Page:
This periodic e-newsletter will provide readers with updates and analyses on diplomatic and denuclearization efforts on the Korean peninsula. To receive these by email, subscribe to our regular updates list.
Working-level talks between the U.S. and North Korea hit a roadblock this month after negotiators failed to agree on steps toward a denuclearization and peace process. The Trump Administration appears optimistic about future bilateral negotiations despite Pyongyang’s recent missile provocations and warning of a resumption of long-range ballistic missile tests.
U.S. President Donald Trump and North Korean leader Kim Jong Un met at the DMZ June 30, as President Moon Jae-in of South Korea calls on the U.S. and North Korea to advance denuclearization negotiations, and China's President Xi Jinping visits Pyongyang.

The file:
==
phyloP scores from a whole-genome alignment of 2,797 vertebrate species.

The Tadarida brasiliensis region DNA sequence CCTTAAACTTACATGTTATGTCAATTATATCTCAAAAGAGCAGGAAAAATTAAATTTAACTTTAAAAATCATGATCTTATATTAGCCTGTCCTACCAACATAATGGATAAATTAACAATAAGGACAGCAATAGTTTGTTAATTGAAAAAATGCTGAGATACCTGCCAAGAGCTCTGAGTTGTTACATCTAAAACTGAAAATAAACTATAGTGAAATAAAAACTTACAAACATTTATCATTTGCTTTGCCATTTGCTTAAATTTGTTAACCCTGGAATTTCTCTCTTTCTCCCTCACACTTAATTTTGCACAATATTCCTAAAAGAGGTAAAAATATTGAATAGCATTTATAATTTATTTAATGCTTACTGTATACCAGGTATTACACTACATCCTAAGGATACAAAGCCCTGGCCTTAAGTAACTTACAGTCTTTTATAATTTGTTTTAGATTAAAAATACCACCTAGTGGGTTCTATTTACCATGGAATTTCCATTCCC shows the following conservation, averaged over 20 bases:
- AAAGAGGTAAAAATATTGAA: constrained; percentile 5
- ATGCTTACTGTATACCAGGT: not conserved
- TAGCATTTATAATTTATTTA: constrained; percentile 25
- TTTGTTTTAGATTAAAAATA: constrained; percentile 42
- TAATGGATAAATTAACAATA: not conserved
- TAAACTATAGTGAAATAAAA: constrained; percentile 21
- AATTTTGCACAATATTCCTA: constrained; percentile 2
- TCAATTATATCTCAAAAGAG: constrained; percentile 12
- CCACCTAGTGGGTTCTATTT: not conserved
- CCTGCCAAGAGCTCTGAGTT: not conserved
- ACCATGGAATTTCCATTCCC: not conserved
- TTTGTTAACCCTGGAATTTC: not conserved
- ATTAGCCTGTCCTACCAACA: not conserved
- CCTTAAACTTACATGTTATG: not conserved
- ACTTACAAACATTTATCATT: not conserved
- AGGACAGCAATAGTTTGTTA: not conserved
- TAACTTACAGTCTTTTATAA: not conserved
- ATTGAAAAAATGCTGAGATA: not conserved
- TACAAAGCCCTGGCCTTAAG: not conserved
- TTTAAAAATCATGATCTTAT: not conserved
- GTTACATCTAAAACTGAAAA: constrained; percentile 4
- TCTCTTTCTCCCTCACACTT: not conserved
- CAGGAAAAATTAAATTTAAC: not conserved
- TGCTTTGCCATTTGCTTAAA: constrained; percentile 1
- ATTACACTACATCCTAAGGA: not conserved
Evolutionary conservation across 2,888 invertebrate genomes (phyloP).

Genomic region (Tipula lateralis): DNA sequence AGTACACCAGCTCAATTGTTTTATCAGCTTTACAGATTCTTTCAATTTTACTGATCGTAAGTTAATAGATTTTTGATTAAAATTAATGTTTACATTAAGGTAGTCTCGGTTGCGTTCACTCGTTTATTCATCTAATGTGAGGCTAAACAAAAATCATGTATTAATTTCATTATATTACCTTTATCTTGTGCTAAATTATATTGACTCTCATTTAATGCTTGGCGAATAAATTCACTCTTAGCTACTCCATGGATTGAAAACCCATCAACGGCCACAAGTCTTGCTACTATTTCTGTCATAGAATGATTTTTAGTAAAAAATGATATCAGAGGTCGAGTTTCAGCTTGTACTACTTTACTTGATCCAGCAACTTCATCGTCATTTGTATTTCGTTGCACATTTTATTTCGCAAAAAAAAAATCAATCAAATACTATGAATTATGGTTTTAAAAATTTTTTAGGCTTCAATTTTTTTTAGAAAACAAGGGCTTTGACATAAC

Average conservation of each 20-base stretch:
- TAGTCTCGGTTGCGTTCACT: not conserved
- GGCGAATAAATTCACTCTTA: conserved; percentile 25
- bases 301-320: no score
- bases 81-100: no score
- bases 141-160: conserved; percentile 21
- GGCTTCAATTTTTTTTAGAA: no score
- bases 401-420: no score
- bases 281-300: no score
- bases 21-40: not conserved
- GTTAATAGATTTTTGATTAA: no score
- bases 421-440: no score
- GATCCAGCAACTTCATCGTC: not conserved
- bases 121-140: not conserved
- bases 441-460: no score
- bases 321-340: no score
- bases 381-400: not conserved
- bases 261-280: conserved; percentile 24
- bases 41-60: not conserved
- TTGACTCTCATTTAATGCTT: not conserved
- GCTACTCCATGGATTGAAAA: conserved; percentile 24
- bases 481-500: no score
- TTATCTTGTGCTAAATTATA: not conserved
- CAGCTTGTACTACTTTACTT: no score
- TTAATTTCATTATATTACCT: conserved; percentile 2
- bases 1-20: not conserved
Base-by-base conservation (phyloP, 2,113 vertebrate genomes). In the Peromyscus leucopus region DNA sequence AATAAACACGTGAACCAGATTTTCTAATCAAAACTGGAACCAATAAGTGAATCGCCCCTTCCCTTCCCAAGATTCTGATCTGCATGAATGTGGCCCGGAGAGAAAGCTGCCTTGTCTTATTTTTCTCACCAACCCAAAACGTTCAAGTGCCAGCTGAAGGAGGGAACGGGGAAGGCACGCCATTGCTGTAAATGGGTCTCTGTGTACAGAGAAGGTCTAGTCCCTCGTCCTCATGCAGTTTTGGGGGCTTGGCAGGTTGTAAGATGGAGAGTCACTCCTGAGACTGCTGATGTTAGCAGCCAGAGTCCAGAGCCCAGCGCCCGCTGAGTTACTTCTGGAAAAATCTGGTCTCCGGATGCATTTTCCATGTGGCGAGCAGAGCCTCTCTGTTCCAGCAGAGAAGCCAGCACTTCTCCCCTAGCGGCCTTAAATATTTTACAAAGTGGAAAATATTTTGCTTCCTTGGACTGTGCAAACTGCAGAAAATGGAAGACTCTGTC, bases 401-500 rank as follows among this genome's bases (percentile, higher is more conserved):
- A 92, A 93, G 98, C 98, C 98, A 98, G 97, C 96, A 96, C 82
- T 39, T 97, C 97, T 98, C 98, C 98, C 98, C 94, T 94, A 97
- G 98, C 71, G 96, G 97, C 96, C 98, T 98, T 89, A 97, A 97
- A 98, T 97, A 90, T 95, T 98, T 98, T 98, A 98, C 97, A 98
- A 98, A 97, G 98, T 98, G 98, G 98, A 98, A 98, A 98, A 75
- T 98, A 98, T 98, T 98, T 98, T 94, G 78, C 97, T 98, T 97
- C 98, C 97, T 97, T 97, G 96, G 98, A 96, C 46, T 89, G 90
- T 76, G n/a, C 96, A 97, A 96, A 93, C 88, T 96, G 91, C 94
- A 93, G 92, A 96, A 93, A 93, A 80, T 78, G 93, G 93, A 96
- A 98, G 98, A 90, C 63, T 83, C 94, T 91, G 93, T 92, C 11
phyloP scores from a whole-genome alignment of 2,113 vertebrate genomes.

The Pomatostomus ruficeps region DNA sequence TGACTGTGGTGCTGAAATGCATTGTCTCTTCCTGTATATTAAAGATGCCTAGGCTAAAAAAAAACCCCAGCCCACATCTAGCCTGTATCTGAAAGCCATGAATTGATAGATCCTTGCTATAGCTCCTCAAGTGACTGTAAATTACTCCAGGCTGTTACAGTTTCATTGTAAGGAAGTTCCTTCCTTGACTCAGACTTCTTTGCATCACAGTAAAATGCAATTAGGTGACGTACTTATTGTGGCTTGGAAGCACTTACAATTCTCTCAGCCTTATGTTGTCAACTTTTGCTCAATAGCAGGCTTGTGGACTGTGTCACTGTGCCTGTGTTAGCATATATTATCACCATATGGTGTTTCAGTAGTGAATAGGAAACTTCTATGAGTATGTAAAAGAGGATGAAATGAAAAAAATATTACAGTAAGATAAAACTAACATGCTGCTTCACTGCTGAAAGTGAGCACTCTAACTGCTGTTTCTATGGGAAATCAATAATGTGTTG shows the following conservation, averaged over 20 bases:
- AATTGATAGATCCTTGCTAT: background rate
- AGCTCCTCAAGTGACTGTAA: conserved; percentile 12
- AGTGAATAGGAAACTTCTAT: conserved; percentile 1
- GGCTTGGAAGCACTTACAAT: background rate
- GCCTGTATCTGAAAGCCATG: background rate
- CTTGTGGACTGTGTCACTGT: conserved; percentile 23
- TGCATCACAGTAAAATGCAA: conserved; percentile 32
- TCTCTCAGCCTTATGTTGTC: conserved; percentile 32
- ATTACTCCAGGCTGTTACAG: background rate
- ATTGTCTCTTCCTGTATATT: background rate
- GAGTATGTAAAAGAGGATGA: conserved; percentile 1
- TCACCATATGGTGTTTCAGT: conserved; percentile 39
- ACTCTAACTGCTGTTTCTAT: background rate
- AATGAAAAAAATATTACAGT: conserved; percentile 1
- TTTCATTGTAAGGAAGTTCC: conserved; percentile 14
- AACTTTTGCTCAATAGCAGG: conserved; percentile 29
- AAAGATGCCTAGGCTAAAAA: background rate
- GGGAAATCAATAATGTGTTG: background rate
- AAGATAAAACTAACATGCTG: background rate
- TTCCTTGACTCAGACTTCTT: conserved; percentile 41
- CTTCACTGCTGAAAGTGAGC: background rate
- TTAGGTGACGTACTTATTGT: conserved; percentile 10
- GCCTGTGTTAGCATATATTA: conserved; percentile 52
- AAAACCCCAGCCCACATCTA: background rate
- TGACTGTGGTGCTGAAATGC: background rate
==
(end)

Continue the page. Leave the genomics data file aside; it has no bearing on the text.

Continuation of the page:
The next steps for U.S. diplomacy with North Korea remain unclear after Pyongyang tested several short-range ballistic missiles in early May. U.S. Special Representative for North Korea Stephen Biegun met with South Korean officials in Seoul May 9-10 amid criticisms from North Korea of the U.S. negotiating team and U.S. seizure of a North Korean ship.
North Korea tests a new tactical weapon and continues to engage in sophisticated methods of sanctions evasion, according to the most recent reports. As both Washington and Pyongyang say changes must precede any third summit between the two countries, a meeting between Putin and Kim is expected by the end of this month.
As the second U.S.-North Korea summit ended abruptly, South Korea pushes for trilateral talks and the UN Security Council issues waivers for humanitarian aid to North Korea.